Social historian Jane Schippen, PhD, a long-time scholarly observer of Mormon society, hails the new slow-track program. "Mormonism pays a great deal of attention to its high achievers, like those who are stake president before they turn forty or women who have eight children and maintain a spotless house," she observed. Similarly, she continued, "Mormons spend a lot of time and energy worrying about those on the other end of the spectrum, the less-actives." She sees the slow-track program as "a way to acknowledge and honor the vast majority of Mormons, those who will never hold high positions of leadership but who are nevertheless active - the sloggers, if you will."

Logan Stake president Gary L. Hackett agrees with Schippen and says that the new slow-track program "will prod the lazy ones into progressing at least a little bit, which is an improvement." He estimates that implementing the slow track will cut administrative tasks, such as nagging phone calls to complete home or visiting teaching, by as much as 75 percent. "It's about time we recognized that not everyone in the church is that top ten percent of the celestial kingdom material," he notes. "And, really, that's okay. I mean the bottom two levels of the celestial kingdom are supposed to be pretty good too, right?"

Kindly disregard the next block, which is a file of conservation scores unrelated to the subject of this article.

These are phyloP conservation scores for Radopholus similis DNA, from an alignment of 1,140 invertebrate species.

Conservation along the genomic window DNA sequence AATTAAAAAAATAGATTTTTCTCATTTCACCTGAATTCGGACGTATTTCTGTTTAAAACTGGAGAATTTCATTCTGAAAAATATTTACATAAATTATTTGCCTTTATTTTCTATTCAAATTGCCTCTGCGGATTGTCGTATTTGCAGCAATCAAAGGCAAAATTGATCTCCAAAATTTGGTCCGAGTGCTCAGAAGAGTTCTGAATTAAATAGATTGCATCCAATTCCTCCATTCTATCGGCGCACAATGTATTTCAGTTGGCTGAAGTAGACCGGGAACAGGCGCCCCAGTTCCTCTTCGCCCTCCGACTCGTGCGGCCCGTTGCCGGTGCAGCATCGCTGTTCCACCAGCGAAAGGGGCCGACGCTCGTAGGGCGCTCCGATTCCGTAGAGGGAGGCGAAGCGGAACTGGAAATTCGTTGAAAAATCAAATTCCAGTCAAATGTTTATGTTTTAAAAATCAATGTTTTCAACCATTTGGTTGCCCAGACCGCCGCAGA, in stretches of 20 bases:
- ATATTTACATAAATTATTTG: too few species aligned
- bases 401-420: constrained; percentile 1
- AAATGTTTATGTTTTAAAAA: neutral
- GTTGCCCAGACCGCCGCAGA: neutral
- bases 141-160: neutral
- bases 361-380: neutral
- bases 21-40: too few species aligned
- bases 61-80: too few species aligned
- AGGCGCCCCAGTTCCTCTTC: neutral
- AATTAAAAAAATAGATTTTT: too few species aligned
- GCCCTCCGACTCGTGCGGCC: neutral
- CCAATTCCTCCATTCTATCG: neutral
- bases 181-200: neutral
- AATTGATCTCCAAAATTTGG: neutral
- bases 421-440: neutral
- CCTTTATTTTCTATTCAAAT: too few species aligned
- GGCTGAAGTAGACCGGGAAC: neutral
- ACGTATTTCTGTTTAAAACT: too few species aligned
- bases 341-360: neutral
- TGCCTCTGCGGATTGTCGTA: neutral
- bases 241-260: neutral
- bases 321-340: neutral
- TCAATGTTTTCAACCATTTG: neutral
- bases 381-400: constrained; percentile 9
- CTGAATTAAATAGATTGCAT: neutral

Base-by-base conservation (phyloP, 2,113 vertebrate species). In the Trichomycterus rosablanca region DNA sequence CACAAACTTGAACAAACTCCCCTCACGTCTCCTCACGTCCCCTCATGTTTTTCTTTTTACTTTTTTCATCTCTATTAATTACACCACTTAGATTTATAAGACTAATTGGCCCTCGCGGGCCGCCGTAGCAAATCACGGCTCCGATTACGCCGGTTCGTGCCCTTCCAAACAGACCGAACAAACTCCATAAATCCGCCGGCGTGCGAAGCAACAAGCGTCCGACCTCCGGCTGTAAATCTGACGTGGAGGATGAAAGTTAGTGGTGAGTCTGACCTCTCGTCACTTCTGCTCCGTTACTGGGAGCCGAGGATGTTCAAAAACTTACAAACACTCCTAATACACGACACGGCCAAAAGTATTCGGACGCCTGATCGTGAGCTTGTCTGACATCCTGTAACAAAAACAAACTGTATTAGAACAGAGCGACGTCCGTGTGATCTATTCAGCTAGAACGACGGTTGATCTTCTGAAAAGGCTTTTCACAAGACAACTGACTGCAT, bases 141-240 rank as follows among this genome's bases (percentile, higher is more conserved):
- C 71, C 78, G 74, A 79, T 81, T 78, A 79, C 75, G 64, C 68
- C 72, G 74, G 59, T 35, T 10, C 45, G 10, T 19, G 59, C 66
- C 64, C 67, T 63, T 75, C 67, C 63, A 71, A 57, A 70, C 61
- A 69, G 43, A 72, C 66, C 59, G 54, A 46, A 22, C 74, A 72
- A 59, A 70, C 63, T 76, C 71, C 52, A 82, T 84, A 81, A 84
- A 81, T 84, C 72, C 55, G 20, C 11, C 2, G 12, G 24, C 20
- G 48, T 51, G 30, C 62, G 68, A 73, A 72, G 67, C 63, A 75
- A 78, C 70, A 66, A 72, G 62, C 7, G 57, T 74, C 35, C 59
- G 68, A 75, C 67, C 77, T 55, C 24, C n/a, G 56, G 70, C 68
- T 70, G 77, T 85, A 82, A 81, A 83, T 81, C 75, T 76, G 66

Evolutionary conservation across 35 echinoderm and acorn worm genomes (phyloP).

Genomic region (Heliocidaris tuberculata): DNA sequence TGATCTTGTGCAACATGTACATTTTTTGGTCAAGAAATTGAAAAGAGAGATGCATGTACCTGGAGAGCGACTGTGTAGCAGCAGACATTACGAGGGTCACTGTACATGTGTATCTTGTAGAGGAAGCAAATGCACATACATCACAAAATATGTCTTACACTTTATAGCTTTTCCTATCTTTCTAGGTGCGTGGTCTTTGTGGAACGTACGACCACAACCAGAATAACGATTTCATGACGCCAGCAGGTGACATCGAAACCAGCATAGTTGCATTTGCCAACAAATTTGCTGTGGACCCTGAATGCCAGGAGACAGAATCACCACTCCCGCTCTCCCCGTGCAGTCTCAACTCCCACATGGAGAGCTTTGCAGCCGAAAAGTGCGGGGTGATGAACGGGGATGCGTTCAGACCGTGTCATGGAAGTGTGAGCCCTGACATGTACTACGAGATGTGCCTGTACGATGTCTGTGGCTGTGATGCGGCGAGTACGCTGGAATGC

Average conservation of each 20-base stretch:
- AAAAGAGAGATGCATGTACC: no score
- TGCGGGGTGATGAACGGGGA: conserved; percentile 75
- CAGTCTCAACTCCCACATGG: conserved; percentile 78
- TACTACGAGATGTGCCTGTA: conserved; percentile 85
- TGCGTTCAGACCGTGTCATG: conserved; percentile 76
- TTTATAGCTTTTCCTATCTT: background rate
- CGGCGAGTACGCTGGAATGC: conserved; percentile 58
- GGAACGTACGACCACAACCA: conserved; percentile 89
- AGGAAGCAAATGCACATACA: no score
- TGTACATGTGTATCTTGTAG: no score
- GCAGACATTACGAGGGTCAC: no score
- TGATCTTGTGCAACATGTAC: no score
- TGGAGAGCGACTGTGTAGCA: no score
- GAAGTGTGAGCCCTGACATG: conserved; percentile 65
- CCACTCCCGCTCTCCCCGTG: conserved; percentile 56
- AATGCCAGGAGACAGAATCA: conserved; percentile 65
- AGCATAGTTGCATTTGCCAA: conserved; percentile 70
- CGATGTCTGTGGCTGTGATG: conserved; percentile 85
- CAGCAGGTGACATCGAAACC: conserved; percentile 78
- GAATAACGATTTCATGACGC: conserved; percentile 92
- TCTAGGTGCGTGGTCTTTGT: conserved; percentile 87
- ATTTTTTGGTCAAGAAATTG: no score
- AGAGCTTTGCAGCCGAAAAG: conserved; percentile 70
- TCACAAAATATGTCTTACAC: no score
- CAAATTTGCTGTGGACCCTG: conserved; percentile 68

Most members seem happy with the soon-to-be-implemented system. "Let's face it," says local member Larry K. Whiting. "I'm not cut out for this high-paced, pressure-oriented Mormon lifestyle. I mean, home teaching four families every month? The scheduling alone takes way too much time. And then I have to go over there and pretend I care about these people when I'd rather be home watching ESPN? Give me the slow-track program any day." Local member Kendra Koenig agrees. "Do you know how much fun it is trying to roust five kids out of bed for family scripture study and prayer at 6:30 AM? I am sick to death of nagging them about it, and you can believe it's not doing our family harmony any good." She praised the slow-track system for offering a more realistic temple-attendance schedule. "Like anyone who has a life can manage to get out there twice a month? This slow-track program is the answer to my infrequent prayers."